↓ Skip to main content

Evaluation of mindfulness-based cognitive therapy for life and a cognitive behavioural therapy stress-management workshop to improve healthcare staff stress: study protocol for two randomised…

Overview of attention for article published in Trials, April 2018
Altmetric Badge

About this Attention Score

  • Average Attention Score compared to outputs of the same age

Mentioned by

twitter
3 tweeters

Citations

dimensions_citation
11 Dimensions

Readers on

mendeley
276 Mendeley
You are seeing a free-to-access but limited selection of the activity Altmetric has collected about this research output. Click here to find out more.
Title
Evaluation of mindfulness-based cognitive therapy for life and a cognitive behavioural therapy stress-management workshop to improve healthcare staff stress: study protocol for two randomised controlled trials
Published in
Trials, April 2018
DOI 10.1186/s13063-018-2547-1
Pubmed ID
Authors

Clara Strauss, Jenny Gu, Nikki Pitman, Cavita Chapman, Willem Kuyken, Adrian Whittington

Abstract

Healthcare workers experience higher levels of work-related stress and higher rates of sickness absence than workers in other sectors. Psychological approaches have potential in providing healthcare workers with the knowledge and skills to recognise stress and to manage stress effectively. The strongest evidence for effectiveness in reducing stress in the workplace is for stress-management courses based on cognitive behavioural therapy (CBT) principles and mindfulness-based interventions (MBIs). However, research examining effects of these interventions on sickness absence (an objective indicator of stress) and compassion for others (an indicator of patient care) is limited, as is research on brief CBT stress-management courses (which may be more widely accessible) and on MBIs adapted for workplace settings. This protocol is for two randomised controlled trials with participant preference between the two trials and 1:1 allocation to intervention or wait-list within the preferred choice. The first trial is examining a one-day CBT stress-management workshop and the second trial an 8-session Mindfulness-Based Cognitive Therapy for Life (MBCT-L) course, with both trials comparing intervention to wait-list. The primary outcome for both trials is stress post-intervention with secondary outcomes being sickness absence, compassion for others, depression symptoms, anxiety symptoms, wellbeing, work-related burnout, self-compassion, presenteeism, and mindfulness (MBCT-L only). Both trials aim to recruit 234 staff working in the National Health Service in the UK. This trial will examine whether a one-day CBT stress-management workshop and an 8-session MBCT-L course are effective at reducing healthcare staff stress and other mental health outcomes compared to wait-list, and, whether these interventions are effective at reducing sickness absence and presenteeism and at enhancing wellbeing, self-compassion, mindfulness and compassion for others. Findings will help inform approaches offered to reduce healthcare staff stress and other key variables. A note of caution is that individual-level approaches should only be part of the solution to reducing healthcare staff stress within a broader focus on organisational-level interventions and support. ISRCTN Registry, ISRCTN11723441 . Registered on 16 June 2017. Protocol Version 1: 24 April 2017. Trial Sponsor: Sussex Partnership NHS Foundation Trust (ResearchGovernance@sussexpartnership.nhs.uk).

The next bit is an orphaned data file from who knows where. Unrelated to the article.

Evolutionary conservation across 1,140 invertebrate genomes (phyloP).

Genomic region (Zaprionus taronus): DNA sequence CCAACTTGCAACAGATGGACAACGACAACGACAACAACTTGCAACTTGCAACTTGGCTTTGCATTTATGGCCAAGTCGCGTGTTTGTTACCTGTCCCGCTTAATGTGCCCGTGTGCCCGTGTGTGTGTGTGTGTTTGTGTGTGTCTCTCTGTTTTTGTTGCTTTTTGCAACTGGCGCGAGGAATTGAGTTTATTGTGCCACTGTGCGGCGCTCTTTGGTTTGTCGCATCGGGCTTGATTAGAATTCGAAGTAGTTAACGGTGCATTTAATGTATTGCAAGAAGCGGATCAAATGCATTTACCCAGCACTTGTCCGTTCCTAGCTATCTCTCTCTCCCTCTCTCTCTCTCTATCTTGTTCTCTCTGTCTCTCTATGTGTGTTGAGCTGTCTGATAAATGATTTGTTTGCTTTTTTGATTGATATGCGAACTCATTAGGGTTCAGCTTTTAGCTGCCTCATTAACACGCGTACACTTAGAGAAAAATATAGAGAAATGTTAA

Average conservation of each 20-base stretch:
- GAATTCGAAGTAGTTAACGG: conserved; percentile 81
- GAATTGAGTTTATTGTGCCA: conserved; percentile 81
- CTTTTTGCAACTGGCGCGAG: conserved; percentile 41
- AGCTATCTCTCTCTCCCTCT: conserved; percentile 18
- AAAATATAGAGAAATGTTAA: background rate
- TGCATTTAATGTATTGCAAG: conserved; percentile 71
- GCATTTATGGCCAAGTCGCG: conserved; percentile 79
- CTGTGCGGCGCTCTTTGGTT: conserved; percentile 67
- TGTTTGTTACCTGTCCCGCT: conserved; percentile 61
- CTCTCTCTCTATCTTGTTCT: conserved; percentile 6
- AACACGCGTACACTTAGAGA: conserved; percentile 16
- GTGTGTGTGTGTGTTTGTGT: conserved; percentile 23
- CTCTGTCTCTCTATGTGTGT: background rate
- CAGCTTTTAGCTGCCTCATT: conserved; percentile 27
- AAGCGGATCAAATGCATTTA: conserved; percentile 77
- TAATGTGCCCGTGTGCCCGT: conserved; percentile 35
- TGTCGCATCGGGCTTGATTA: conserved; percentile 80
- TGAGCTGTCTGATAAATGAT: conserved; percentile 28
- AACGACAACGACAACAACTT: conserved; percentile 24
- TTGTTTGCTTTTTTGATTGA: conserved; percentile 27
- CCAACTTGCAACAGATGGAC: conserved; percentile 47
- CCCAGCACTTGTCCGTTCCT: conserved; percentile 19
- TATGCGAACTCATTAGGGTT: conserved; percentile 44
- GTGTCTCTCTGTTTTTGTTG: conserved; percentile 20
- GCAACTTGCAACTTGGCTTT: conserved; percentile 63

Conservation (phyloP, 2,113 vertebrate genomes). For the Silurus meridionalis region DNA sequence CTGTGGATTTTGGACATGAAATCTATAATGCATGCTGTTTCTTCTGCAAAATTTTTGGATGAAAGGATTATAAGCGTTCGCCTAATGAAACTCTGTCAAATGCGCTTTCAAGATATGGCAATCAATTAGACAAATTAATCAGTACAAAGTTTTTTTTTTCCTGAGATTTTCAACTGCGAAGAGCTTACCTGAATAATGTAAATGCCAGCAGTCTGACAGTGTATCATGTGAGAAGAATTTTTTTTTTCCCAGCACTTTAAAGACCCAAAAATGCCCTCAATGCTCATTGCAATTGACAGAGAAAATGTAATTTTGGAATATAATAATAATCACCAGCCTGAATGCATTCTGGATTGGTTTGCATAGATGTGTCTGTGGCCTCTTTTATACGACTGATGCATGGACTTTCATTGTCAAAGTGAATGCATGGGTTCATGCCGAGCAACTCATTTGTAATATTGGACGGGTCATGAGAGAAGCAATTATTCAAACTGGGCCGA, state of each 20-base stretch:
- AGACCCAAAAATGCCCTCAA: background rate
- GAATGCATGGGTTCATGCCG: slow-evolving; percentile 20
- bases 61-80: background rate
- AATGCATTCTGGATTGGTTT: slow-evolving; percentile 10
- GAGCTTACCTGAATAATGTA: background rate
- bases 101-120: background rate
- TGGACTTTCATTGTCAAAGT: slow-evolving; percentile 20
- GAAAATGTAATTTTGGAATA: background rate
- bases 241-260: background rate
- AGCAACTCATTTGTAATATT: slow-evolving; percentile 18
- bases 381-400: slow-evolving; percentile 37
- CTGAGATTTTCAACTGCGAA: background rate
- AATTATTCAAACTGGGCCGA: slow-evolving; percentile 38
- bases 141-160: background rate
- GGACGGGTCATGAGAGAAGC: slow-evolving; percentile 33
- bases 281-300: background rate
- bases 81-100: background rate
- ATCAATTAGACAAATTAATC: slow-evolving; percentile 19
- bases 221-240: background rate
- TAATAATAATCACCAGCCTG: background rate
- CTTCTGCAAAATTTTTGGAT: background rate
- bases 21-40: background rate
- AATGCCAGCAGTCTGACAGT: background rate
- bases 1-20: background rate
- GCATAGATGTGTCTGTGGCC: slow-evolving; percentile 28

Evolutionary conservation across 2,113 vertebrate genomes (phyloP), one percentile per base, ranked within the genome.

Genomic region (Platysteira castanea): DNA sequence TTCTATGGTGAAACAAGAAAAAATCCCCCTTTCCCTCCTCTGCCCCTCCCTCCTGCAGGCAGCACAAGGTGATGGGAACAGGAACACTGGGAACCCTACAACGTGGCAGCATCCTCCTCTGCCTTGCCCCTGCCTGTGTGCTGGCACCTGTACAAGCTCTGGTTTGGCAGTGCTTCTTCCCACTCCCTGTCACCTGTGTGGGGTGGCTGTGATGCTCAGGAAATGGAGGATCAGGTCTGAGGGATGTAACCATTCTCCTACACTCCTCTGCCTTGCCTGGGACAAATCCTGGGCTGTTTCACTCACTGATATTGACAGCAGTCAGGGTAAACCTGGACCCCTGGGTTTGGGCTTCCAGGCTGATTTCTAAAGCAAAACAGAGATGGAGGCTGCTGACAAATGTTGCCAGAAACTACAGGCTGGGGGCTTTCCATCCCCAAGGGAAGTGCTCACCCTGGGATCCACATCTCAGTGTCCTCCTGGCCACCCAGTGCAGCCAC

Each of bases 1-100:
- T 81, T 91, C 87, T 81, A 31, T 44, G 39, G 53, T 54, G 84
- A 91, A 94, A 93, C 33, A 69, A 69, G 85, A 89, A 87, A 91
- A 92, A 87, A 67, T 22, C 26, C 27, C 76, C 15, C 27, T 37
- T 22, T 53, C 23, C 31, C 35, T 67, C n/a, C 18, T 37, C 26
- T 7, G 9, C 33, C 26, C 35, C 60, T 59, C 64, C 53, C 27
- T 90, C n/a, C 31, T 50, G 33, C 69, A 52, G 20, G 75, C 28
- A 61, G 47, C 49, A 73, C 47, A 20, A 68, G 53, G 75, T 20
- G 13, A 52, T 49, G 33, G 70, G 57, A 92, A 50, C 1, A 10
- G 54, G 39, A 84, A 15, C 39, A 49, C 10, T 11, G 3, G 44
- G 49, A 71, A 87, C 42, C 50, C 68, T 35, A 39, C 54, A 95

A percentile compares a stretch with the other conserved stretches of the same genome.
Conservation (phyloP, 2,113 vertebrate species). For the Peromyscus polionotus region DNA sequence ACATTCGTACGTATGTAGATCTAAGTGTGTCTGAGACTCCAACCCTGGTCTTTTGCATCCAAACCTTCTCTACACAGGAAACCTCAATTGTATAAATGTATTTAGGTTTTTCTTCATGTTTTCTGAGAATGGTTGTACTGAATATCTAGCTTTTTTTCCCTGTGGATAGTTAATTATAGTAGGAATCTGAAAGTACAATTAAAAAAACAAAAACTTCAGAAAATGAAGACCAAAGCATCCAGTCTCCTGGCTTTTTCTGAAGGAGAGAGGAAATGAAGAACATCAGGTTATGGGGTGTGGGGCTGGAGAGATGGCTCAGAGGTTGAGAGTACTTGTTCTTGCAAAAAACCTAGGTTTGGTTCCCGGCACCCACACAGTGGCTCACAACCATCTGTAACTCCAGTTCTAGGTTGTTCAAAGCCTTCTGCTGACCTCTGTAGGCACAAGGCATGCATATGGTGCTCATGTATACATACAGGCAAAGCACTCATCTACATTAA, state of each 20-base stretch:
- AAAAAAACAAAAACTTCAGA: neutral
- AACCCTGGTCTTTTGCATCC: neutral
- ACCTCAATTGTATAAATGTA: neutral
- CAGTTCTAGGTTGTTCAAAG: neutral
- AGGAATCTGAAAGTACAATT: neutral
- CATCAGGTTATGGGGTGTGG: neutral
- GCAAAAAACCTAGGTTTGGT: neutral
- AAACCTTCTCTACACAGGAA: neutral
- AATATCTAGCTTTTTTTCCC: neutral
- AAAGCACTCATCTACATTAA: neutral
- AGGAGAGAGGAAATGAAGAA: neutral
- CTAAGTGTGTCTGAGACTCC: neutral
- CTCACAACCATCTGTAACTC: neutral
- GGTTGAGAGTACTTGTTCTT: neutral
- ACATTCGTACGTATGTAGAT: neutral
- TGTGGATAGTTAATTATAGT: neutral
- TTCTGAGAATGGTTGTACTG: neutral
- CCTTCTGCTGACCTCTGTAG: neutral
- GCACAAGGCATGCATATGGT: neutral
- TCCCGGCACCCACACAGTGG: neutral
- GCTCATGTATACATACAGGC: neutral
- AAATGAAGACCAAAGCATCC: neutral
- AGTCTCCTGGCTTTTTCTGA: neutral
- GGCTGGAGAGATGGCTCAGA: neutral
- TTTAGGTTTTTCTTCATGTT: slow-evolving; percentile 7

Twitter Demographics

The data shown below were collected from the profiles of 3 tweeters who shared this research output. Click here to find out more about how the information was compiled.

Mendeley readers

The data shown below were compiled from readership statistics for 276 Mendeley readers of this research output. Click here to see the associated Mendeley record.

Geographical breakdown

Country Count As %
Unknown 276 100%

Demographic breakdown

Readers by professional status Count As %
Student > Master 51 18%
Student > Bachelor 35 13%
Student > Ph. D. Student 24 9%
Student > Doctoral Student 22 8%
Researcher 20 7%
Other 35 13%
Unknown 89 32%
Readers by discipline Count As %
Psychology 73 26%
Nursing and Health Professions 33 12%
Medicine and Dentistry 30 11%
Social Sciences 7 3%
Biochemistry, Genetics and Molecular Biology 6 2%
Other 24 9%
Unknown 103 37%

Attention Score in Context

This research output has an Altmetric Attention Score of 2. This is our high-level measure of the quality and quantity of online attention that it has received. This Attention Score, as well as the ranking and number of research outputs shown below, was calculated when the research output was last mentioned on 15 August 2021.
All research outputs
#13,339,363
of 21,806,258 outputs
Outputs from Trials
#3,314
of 5,570 outputs
Outputs of similar age
#159,795
of 298,821 outputs
Outputs of similar age from Trials
#1
of 1 outputs
Altmetric has tracked 21,806,258 research outputs across all sources so far. This one is in the 37th percentile – i.e., 37% of other outputs scored the same or lower than it.
So far Altmetric has tracked 5,570 research outputs from this source. They typically receive more attention than average, with a mean Attention Score of 7.9. This one is in the 39th percentile – i.e., 39% of its peers scored the same or lower than it.
Older research outputs will score higher simply because they've had more time to accumulate mentions. To account for age we can compare this Altmetric Attention Score to the 298,821 tracked outputs that were published within six weeks on either side of this one in any source. This one is in the 44th percentile – i.e., 44% of its contemporaries scored the same or lower than it.
We're also able to compare this research output to 1 others from the same source and published within six weeks on either side of this one. This one has scored higher than all of them